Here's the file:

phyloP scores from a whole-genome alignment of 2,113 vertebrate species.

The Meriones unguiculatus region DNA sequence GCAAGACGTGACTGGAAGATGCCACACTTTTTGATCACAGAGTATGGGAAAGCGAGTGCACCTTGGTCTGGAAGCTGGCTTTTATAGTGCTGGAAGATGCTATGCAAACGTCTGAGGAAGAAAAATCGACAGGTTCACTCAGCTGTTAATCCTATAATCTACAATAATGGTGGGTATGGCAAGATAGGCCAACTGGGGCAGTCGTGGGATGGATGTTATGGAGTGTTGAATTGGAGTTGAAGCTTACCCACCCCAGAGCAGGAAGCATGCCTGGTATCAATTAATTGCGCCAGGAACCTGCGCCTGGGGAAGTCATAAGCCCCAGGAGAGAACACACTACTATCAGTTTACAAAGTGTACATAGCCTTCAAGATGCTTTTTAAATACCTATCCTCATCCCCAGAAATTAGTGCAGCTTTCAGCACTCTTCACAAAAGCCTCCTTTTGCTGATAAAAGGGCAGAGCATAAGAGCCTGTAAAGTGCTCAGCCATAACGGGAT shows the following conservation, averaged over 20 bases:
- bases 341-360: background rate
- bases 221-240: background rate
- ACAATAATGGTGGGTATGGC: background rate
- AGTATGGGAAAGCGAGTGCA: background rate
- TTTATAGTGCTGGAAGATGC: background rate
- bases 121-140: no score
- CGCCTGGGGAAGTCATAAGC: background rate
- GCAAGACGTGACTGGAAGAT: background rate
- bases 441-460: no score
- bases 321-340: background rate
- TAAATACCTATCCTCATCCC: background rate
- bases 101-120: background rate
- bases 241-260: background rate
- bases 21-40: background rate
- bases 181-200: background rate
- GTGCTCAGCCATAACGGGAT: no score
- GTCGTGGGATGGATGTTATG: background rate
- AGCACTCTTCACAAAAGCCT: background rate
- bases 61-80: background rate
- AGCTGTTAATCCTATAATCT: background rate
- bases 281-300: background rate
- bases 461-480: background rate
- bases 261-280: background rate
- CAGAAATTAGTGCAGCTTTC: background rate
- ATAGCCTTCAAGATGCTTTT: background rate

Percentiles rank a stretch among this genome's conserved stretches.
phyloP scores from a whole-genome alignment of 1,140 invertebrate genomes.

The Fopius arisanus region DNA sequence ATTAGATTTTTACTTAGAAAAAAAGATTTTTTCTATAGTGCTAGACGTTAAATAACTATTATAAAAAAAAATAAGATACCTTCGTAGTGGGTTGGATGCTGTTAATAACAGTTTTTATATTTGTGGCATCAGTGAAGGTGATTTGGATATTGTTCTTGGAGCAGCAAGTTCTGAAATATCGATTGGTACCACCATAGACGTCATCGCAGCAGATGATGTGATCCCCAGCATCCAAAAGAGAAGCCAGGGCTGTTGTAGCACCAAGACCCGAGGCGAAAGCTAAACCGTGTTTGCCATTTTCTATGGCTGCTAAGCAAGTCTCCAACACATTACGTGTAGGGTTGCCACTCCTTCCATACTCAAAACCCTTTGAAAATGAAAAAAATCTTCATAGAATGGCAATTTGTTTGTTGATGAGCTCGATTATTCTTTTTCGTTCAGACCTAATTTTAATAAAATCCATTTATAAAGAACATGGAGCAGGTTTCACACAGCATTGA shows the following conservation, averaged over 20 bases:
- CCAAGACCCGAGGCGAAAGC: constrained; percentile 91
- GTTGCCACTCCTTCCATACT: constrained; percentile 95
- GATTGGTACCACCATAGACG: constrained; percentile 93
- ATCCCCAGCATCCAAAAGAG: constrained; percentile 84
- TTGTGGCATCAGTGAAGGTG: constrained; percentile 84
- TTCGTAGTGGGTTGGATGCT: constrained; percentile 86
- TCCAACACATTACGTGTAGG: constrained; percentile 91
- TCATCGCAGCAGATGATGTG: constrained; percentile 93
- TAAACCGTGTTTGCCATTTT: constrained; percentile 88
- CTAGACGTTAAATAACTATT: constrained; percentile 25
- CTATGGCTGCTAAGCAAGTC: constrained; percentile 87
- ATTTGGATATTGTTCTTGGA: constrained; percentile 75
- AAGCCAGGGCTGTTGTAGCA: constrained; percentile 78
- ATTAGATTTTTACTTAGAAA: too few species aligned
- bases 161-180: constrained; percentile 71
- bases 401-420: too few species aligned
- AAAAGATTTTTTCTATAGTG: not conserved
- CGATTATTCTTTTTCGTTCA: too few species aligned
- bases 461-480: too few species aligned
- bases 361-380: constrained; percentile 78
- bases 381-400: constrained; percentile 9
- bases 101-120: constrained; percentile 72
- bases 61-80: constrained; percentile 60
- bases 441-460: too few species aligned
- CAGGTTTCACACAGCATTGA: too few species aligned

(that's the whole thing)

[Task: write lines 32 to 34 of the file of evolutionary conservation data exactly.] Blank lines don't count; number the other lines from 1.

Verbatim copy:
- GTTGCCACTCCTTCCATACT: constrained; percentile 95
- GATTGGTACCACCATAGACG: constrained; percentile 93
- ATCCCCAGCATCCAAAAGAG: constrained; percentile 84